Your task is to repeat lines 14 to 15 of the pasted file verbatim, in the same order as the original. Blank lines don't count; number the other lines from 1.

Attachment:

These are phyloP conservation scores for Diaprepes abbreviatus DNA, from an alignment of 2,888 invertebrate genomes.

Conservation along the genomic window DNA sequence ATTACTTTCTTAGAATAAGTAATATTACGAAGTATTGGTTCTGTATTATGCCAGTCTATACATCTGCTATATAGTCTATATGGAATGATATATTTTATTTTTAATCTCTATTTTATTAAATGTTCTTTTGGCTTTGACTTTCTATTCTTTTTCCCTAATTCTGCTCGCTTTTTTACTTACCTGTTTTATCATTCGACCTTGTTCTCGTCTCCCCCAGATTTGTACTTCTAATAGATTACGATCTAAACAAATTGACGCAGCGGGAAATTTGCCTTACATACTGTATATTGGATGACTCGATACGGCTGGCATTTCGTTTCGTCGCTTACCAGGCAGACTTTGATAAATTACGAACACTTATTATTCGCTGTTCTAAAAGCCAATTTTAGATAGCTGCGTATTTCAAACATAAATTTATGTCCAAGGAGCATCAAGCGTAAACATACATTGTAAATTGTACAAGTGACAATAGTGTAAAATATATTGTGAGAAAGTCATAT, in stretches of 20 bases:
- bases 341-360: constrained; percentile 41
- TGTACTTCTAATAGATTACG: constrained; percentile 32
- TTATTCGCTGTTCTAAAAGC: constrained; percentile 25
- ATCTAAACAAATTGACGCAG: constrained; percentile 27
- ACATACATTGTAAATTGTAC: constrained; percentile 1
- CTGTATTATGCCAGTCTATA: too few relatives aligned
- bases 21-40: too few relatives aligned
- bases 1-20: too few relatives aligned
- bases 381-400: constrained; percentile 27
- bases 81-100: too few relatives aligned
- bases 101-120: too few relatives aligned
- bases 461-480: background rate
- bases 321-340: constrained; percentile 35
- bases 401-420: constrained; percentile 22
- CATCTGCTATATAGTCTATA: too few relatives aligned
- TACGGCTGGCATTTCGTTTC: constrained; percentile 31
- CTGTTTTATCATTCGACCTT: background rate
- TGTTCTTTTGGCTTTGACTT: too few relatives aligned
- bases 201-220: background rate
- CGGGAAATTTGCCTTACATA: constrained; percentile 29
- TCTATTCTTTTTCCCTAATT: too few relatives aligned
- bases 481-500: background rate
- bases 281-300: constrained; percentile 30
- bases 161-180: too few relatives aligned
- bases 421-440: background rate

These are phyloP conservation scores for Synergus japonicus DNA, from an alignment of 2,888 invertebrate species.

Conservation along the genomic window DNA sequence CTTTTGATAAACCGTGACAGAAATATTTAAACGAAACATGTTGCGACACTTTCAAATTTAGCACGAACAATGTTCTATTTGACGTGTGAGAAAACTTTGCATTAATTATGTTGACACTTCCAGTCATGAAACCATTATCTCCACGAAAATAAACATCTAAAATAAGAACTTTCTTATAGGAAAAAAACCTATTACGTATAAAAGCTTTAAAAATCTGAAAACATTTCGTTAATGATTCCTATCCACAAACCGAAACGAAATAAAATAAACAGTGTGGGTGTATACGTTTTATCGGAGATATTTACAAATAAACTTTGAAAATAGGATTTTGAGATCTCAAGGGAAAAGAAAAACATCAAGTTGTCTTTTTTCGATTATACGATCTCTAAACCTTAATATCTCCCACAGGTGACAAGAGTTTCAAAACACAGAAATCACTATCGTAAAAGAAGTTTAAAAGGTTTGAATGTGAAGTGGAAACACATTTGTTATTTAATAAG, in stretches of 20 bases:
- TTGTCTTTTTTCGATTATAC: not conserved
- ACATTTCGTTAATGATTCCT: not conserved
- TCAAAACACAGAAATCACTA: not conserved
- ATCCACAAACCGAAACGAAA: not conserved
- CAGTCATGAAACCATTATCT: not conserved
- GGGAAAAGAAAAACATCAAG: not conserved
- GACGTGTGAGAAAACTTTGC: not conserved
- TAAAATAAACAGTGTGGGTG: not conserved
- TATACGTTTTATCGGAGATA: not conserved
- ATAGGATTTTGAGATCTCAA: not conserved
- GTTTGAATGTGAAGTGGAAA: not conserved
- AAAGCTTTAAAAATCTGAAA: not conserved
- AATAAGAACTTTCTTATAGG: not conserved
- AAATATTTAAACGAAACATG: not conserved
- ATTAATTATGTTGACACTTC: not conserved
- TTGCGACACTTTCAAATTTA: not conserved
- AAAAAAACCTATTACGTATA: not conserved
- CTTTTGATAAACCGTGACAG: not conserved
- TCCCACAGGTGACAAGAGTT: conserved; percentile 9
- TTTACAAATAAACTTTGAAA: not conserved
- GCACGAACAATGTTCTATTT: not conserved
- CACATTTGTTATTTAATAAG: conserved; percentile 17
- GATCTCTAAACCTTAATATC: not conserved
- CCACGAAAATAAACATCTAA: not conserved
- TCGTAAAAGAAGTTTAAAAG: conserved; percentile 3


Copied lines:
- bases 461-480: background rate
- bases 321-340: constrained; percentile 35